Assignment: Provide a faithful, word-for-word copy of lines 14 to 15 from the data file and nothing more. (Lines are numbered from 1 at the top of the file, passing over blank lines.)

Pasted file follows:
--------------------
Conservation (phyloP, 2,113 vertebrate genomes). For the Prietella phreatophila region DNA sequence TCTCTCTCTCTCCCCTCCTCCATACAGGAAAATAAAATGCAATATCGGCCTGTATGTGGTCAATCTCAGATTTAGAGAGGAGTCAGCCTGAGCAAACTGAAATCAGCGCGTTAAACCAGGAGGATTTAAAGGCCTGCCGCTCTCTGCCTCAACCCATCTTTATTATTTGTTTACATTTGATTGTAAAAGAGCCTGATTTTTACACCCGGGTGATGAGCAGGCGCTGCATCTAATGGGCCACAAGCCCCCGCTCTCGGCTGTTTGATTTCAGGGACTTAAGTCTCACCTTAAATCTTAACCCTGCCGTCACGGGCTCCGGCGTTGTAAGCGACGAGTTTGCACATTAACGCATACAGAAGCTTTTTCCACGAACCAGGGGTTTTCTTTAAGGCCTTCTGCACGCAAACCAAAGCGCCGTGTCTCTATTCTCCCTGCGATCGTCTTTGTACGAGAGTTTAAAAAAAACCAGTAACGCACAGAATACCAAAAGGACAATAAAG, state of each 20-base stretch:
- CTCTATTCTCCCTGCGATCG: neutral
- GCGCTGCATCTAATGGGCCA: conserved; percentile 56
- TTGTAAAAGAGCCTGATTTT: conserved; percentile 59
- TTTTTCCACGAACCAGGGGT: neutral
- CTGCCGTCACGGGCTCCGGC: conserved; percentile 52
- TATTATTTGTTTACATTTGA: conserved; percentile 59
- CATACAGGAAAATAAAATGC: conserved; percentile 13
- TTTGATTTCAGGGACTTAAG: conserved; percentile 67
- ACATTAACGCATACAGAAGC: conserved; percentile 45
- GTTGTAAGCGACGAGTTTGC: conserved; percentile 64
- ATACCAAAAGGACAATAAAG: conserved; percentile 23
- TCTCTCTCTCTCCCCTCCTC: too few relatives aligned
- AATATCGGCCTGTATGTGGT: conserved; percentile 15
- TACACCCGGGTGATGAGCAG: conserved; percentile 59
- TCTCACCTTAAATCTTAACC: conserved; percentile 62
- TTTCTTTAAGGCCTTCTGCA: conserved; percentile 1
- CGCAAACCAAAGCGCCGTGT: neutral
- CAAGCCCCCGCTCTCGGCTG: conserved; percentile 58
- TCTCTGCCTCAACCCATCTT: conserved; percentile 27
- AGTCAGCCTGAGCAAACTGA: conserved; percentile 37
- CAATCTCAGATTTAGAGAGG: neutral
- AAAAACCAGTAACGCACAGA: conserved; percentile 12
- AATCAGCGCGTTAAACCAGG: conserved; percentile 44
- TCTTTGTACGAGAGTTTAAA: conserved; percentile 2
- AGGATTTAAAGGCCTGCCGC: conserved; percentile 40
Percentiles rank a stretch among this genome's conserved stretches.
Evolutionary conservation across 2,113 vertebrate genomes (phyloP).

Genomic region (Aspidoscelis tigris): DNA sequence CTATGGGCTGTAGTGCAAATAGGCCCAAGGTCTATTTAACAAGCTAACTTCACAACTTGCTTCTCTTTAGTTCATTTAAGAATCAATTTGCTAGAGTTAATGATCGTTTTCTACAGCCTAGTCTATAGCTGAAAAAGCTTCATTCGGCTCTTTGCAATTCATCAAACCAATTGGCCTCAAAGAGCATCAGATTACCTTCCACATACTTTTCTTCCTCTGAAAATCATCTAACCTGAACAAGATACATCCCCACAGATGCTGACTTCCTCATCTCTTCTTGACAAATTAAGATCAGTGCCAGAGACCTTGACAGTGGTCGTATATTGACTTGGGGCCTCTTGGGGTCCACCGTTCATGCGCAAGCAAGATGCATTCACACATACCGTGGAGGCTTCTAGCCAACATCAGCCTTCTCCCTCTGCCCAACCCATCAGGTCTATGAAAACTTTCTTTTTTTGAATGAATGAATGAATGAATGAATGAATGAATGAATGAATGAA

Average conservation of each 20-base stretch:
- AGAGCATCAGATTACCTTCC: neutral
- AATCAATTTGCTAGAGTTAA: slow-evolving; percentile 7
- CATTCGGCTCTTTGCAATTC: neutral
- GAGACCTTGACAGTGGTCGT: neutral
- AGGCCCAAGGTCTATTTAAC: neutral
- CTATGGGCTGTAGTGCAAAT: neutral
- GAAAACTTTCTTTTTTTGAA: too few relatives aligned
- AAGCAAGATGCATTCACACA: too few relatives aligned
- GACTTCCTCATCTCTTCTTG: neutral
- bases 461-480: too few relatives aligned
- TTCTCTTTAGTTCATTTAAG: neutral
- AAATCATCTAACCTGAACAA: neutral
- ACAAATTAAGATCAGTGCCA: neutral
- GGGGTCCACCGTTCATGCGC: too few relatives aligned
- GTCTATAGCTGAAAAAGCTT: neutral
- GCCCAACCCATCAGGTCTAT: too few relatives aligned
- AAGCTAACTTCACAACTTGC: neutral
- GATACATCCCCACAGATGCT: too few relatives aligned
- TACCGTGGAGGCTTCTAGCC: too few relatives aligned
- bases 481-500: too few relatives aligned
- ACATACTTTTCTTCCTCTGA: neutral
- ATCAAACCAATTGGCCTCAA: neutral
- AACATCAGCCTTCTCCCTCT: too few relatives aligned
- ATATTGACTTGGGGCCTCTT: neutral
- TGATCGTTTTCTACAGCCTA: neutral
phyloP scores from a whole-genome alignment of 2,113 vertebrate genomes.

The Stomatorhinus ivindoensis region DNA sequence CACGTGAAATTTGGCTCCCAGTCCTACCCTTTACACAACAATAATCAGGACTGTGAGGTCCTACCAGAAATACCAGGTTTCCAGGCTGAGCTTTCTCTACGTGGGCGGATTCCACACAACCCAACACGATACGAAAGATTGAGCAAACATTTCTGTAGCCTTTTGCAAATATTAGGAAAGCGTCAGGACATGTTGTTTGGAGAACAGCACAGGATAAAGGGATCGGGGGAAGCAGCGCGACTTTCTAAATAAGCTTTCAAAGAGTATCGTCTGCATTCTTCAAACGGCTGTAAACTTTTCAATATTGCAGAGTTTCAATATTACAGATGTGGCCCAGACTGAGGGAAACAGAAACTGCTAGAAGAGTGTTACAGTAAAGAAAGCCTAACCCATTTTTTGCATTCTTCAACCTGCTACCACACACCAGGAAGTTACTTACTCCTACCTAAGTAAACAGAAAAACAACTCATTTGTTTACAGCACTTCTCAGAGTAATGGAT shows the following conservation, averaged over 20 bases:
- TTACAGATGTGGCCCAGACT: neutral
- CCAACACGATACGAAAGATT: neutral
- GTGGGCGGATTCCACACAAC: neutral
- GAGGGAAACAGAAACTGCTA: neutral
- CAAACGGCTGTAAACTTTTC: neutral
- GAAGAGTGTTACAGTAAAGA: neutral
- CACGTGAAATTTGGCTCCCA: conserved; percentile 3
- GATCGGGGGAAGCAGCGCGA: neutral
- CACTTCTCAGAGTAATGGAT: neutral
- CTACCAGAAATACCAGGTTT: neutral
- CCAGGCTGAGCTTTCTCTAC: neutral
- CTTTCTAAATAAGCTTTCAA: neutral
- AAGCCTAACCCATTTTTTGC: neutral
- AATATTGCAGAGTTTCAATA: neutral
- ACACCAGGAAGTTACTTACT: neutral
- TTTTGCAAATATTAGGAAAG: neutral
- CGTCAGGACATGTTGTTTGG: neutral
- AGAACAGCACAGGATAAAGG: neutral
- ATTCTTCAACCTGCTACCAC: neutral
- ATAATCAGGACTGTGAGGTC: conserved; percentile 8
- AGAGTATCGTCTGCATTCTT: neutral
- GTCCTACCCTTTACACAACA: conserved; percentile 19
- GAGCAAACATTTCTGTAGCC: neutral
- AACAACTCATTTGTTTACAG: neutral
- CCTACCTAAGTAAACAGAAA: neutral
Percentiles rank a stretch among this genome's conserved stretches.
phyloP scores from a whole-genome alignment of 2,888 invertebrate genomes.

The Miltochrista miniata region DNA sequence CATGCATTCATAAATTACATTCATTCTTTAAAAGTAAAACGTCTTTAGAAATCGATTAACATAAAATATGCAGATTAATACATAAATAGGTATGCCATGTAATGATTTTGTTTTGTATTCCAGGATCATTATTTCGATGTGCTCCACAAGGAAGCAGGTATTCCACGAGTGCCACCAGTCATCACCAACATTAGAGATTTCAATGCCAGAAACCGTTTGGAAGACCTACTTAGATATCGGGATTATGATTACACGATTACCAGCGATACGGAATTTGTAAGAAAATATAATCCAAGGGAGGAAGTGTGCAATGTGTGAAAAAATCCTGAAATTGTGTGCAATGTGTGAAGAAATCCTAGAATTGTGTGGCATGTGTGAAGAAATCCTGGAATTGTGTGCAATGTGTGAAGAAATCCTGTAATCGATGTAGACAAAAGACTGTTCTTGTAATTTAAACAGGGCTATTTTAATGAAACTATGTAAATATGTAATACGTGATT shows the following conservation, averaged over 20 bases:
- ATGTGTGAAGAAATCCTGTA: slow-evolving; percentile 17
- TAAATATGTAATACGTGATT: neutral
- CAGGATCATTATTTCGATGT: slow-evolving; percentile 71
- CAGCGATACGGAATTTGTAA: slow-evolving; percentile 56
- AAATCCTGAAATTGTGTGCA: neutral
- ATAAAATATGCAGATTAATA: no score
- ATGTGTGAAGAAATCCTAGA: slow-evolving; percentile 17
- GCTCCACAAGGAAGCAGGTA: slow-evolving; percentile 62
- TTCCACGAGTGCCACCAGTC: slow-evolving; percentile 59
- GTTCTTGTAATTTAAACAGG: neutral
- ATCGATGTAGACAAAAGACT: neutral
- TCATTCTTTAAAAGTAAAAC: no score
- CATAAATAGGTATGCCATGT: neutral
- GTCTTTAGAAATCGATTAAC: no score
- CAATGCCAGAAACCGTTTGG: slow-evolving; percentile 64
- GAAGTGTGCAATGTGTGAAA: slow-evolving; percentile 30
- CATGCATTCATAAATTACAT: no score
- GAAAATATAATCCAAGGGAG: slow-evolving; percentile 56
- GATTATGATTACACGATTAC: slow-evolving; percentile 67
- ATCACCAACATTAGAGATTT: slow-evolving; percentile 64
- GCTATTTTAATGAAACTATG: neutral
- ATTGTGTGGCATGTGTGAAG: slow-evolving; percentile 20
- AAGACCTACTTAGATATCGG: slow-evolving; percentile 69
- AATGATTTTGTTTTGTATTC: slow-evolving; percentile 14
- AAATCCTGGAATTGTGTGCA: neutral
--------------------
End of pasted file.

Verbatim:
- AATATCGGCCTGTATGTGGT: conserved; percentile 15
- TACACCCGGGTGATGAGCAG: conserved; percentile 59